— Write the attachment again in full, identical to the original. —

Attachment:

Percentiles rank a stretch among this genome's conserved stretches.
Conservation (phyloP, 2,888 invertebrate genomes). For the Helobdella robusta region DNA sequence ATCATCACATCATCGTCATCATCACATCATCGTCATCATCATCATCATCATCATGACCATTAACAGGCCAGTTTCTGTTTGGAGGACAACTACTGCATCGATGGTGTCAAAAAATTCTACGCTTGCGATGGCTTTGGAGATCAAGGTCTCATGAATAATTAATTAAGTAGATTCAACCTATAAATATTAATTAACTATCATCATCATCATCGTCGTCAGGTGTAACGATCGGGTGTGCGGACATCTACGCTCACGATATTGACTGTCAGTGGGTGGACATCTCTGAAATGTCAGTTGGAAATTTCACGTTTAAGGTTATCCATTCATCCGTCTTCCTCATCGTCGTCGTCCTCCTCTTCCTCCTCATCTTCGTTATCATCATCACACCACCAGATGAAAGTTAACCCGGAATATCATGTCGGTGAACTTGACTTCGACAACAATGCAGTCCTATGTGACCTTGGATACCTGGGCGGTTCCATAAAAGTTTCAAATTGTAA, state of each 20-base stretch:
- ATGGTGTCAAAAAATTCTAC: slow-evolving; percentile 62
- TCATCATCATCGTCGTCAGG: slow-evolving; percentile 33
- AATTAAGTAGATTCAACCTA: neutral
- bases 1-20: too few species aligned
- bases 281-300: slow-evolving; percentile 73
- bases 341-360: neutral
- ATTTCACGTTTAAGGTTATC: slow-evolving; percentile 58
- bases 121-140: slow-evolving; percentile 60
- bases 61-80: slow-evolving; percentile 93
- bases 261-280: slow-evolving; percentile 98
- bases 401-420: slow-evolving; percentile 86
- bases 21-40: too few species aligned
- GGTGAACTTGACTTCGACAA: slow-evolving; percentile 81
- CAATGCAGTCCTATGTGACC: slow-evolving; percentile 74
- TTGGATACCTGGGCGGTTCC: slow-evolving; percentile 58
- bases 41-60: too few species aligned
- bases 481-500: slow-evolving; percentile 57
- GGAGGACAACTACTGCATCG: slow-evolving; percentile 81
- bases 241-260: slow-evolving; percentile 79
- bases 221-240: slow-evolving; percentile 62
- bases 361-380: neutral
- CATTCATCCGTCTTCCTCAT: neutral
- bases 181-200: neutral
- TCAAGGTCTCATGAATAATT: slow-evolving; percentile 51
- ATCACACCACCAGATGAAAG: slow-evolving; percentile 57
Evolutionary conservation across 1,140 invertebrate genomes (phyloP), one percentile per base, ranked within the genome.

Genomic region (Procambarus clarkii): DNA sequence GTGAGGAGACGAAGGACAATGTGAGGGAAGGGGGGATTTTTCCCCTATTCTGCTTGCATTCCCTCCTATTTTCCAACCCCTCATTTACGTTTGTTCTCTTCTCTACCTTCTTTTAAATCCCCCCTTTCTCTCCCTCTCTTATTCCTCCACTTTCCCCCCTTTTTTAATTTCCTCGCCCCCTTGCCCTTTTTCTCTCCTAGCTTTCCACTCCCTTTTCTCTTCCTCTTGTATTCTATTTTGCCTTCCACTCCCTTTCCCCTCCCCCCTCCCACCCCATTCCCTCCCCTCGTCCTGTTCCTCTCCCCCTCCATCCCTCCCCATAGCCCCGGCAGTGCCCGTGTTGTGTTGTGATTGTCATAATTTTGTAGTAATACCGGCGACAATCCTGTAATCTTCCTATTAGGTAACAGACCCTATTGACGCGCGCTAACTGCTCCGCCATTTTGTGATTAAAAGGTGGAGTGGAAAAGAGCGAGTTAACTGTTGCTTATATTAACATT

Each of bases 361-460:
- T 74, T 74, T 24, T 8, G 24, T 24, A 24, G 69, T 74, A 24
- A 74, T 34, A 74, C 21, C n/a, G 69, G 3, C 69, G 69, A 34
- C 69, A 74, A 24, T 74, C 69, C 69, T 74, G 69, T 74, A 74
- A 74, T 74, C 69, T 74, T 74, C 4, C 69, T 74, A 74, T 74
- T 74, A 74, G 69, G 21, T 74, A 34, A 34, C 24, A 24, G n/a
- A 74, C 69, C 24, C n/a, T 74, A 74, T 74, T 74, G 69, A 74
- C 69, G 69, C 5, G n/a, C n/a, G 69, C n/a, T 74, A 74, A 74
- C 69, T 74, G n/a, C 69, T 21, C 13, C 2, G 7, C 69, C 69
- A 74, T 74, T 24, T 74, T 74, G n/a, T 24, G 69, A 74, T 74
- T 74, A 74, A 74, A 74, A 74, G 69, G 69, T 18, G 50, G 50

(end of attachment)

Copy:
Percentiles rank a stretch among this genome's conserved stretches.
Conservation (phyloP, 2,888 invertebrate genomes). For the Helobdella robusta region DNA sequence ATCATCACATCATCGTCATCATCACATCATCGTCATCATCATCATCATCATCATGACCATTAACAGGCCAGTTTCTGTTTGGAGGACAACTACTGCATCGATGGTGTCAAAAAATTCTACGCTTGCGATGGCTTTGGAGATCAAGGTCTCATGAATAATTAATTAAGTAGATTCAACCTATAAATATTAATTAACTATCATCATCATCATCGTCGTCAGGTGTAACGATCGGGTGTGCGGACATCTACGCTCACGATATTGACTGTCAGTGGGTGGACATCTCTGAAATGTCAGTTGGAAATTTCACGTTTAAGGTTATCCATTCATCCGTCTTCCTCATCGTCGTCGTCCTCCTCTTCCTCCTCATCTTCGTTATCATCATCACACCACCAGATGAAAGTTAACCCGGAATATCATGTCGGTGAACTTGACTTCGACAACAATGCAGTCCTATGTGACCTTGGATACCTGGGCGGTTCCATAAAAGTTTCAAATTGTAA, state of each 20-base stretch:
- ATGGTGTCAAAAAATTCTAC: slow-evolving; percentile 62
- TCATCATCATCGTCGTCAGG: slow-evolving; percentile 33
- AATTAAGTAGATTCAACCTA: neutral
- bases 1-20: too few species aligned
- bases 281-300: slow-evolving; percentile 73
- bases 341-360: neutral
- ATTTCACGTTTAAGGTTATC: slow-evolving; percentile 58
- bases 121-140: slow-evolving; percentile 60
- bases 61-80: slow-evolving; percentile 93
- bases 261-280: slow-evolving; percentile 98
- bases 401-420: slow-evolving; percentile 86
- bases 21-40: too few species aligned
- GGTGAACTTGACTTCGACAA: slow-evolving; percentile 81
- CAATGCAGTCCTATGTGACC: slow-evolving; percentile 74
- TTGGATACCTGGGCGGTTCC: slow-evolving; percentile 58
- bases 41-60: too few species aligned
- bases 481-500: slow-evolving; percentile 57
- GGAGGACAACTACTGCATCG: slow-evolving; percentile 81
- bases 241-260: slow-evolving; percentile 79
- bases 221-240: slow-evolving; percentile 62
- bases 361-380: neutral
- CATTCATCCGTCTTCCTCAT: neutral
- bases 181-200: neutral
- TCAAGGTCTCATGAATAATT: slow-evolving; percentile 51
- ATCACACCACCAGATGAAAG: slow-evolving; percentile 57
Evolutionary conservation across 1,140 invertebrate genomes (phyloP), one percentile per base, ranked within the genome.

Genomic region (Procambarus clarkii): DNA sequence GTGAGGAGACGAAGGACAATGTGAGGGAAGGGGGGATTTTTCCCCTATTCTGCTTGCATTCCCTCCTATTTTCCAACCCCTCATTTACGTTTGTTCTCTTCTCTACCTTCTTTTAAATCCCCCCTTTCTCTCCCTCTCTTATTCCTCCACTTTCCCCCCTTTTTTAATTTCCTCGCCCCCTTGCCCTTTTTCTCTCCTAGCTTTCCACTCCCTTTTCTCTTCCTCTTGTATTCTATTTTGCCTTCCACTCCCTTTCCCCTCCCCCCTCCCACCCCATTCCCTCCCCTCGTCCTGTTCCTCTCCCCCTCCATCCCTCCCCATAGCCCCGGCAGTGCCCGTGTTGTGTTGTGATTGTCATAATTTTGTAGTAATACCGGCGACAATCCTGTAATCTTCCTATTAGGTAACAGACCCTATTGACGCGCGCTAACTGCTCCGCCATTTTGTGATTAAAAGGTGGAGTGGAAAAGAGCGAGTTAACTGTTGCTTATATTAACATT

Each of bases 361-460:
- T 74, T 74, T 24, T 8, G 24, T 24, A 24, G 69, T 74, A 24
- A 74, T 34, A 74, C 21, C n/a, G 69, G 3, C 69, G 69, A 34
- C 69, A 74, A 24, T 74, C 69, C 69, T 74, G 69, T 74, A 74
- A 74, T 74, C 69, T 74, T 74, C 4, C 69, T 74, A 74, T 74
- T 74, A 74, G 69, G 21, T 74, A 34, A 34, C 24, A 24, G n/a
- A 74, C 69, C 24, C n/a, T 74, A 74, T 74, T 74, G 69, A 74
- C 69, G 69, C 5, G n/a, C n/a, G 69, C n/a, T 74, A 74, A 74
- C 69, T 74, G n/a, C 69, T 21, C 13, C 2, G 7, C 69, C 69
- A 74, T 74, T 24, T 74, T 74, G n/a, T 24, G 69, A 74, T 74
- T 74, A 74, A 74, A 74, A 74, G 69, G 69, T 18, G 50, G 50